Many countries have also identified risk groups linked to specific health conditions, prioritising people with these conditions for COVID-19 vaccination. Most frequently, these include cancer, severe respiratory conditions, advanced renal and cardiac disease, and immune deficiencies. However, dementia is not commonly listed as a risk factor. As a result, and despite their increased risk of severe COVID-19, people with dementia in many countries may not be prioritised for COVID-19 vaccination. This is particularly the case for those who are living in the community and those who are not in the oldest age brackets, such as people with young onset dementia, which represents 6-9% of dementia diagnoses and affects approximately 1 in 100 people aged 60-64.
People with dementia and their carers have already been disproportionately impacted by the pandemic and will continue to be so as long as it continues. Therefore, vaccine prioritisation strategies should recognise the demonstrably higher need of people with dementia and their carers as a high-risk population in their own right. It cannot be assumed that people with dementia are already covered through other prioritisation systems based solely on age or place of residence (e.g. in care homes).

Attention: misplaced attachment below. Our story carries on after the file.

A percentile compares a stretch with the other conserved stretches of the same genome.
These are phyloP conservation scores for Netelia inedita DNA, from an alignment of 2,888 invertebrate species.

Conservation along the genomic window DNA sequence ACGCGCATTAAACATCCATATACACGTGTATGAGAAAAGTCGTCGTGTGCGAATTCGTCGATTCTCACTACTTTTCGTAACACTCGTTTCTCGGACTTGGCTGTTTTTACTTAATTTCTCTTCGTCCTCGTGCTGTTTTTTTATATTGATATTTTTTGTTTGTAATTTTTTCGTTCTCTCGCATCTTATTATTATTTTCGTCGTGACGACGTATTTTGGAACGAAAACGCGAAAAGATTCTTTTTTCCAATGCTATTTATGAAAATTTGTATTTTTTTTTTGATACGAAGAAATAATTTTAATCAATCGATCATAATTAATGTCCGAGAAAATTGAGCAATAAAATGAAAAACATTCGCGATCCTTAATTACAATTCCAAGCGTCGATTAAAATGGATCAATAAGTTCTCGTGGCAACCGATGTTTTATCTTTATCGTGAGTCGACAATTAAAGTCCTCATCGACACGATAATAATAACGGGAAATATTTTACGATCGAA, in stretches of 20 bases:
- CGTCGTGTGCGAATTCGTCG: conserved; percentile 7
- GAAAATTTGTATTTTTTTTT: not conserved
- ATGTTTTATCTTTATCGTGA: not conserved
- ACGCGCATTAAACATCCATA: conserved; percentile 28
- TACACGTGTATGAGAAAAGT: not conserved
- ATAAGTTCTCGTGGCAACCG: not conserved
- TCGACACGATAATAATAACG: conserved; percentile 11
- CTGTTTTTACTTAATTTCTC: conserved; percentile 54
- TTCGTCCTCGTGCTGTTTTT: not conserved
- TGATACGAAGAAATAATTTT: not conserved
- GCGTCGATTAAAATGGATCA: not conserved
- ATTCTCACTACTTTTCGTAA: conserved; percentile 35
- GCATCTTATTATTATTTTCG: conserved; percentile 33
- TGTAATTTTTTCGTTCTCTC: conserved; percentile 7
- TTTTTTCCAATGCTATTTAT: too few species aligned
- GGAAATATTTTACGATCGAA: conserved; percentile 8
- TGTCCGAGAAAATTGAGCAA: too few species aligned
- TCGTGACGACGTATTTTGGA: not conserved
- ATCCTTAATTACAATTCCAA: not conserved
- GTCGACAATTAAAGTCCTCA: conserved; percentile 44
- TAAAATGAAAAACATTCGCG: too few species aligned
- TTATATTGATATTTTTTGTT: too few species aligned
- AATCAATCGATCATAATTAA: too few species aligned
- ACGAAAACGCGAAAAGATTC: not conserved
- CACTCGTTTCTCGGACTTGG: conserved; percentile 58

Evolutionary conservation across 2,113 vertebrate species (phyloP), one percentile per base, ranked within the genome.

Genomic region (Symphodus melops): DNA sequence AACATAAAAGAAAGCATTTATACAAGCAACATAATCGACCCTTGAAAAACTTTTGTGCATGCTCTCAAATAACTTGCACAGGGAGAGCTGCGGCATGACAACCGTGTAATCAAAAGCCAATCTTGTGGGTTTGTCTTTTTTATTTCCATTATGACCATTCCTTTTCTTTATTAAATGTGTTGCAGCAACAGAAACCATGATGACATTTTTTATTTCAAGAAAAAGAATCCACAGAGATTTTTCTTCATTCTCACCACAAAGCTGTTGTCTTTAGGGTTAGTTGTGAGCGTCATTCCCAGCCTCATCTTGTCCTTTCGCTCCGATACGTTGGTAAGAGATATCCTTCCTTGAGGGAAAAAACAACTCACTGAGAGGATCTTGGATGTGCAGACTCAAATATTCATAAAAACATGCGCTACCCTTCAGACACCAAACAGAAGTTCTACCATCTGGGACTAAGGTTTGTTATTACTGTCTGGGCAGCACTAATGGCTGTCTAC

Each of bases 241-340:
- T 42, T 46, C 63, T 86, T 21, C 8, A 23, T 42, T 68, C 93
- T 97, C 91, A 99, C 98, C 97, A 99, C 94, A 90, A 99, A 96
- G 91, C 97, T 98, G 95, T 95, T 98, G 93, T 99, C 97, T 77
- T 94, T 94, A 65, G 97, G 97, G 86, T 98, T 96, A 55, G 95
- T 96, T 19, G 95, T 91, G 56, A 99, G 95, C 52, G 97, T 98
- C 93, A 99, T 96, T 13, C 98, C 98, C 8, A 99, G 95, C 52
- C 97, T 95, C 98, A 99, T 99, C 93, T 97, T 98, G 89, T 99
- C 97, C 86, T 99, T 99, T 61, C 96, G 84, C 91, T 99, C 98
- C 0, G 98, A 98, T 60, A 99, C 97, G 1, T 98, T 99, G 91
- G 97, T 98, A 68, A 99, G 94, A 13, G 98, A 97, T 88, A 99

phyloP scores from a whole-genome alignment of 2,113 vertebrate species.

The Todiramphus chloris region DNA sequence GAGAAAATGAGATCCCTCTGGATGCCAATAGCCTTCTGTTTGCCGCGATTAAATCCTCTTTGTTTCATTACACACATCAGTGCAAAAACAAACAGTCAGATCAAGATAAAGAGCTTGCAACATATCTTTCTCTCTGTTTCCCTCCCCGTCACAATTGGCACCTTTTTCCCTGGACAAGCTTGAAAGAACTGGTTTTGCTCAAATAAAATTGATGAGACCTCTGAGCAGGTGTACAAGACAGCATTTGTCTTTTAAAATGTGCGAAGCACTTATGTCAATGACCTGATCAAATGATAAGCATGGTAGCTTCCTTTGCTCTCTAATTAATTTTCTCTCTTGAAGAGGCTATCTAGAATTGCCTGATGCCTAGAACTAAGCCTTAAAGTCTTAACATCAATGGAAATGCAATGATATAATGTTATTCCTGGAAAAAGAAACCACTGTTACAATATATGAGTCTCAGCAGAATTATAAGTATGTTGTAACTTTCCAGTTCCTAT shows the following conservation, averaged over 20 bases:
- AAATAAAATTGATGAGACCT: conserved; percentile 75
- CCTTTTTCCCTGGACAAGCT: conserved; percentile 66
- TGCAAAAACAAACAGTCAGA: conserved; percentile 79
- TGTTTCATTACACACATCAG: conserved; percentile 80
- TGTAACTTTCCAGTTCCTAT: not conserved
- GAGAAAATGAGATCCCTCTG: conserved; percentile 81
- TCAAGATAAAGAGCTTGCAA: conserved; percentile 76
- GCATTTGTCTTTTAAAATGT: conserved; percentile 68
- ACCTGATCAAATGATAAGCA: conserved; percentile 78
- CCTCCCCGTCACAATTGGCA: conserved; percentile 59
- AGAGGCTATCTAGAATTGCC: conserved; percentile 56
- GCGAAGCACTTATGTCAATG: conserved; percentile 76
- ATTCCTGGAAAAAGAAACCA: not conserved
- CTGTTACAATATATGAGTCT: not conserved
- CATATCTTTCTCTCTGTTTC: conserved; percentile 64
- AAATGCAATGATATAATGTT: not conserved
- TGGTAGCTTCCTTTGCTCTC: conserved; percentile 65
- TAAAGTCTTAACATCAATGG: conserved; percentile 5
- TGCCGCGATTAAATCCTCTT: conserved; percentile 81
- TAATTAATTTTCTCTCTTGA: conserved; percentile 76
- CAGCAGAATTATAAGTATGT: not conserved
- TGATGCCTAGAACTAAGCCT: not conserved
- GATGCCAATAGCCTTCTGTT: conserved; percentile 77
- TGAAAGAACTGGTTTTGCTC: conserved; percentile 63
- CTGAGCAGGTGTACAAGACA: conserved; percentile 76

Furthermore, the additional challenges people with dementia may experience in order to receive their vaccination (e.g. difficulty accessing vaccination centres) must be considered and addressed in the implementation of vaccine strategies.
Alzheimer Europe’s call for action
It is vital that governments prioritise people with dementia and their carers in their COVID-19 vaccination strategies and protect the health and wellbeing of a population which is at increased risk of contracting and succumbing to COVID-19.
To this end, Alzheimer Europe calls on governments to:
- Include dementia as a risk category for severe COVID-19, prioritising people with dementia for the COVID-19 vaccine, independent of age, place of residence or other risk factors for severe COVID-19
- Prioritise informal carers for the COVID-19 vaccine, acknowledging their important contribution during the pandemic to the care, support and even survival of people with dementia, as well as the indirect protection vaccination can confer for the person they care for
- Ensure that reasonable accommodations are made and support mechanisms are in place when organising and rolling out the vaccine to people with dementia, such as the possibility to be vaccinated at home and to have decision making support, if required
Alzheimer Europe has drafted an accompaniment to this position paper, which provides greater context to the impact of COVID-19 on people with dementia, as well as exploring the ethical and human rights considerations around vaccinations for persons with reduced capacity.The impact of the COVID-19 pandemic on legal capacity and decision-making of people with dementia was also described in more detail in the organisation’s 2020 Report “Legal capacity and decision making: The ethical implications of lack of legal capacity on the lives of people with dementia”.
A PDF of this position can be downloaded below, as can the accompaniment paper.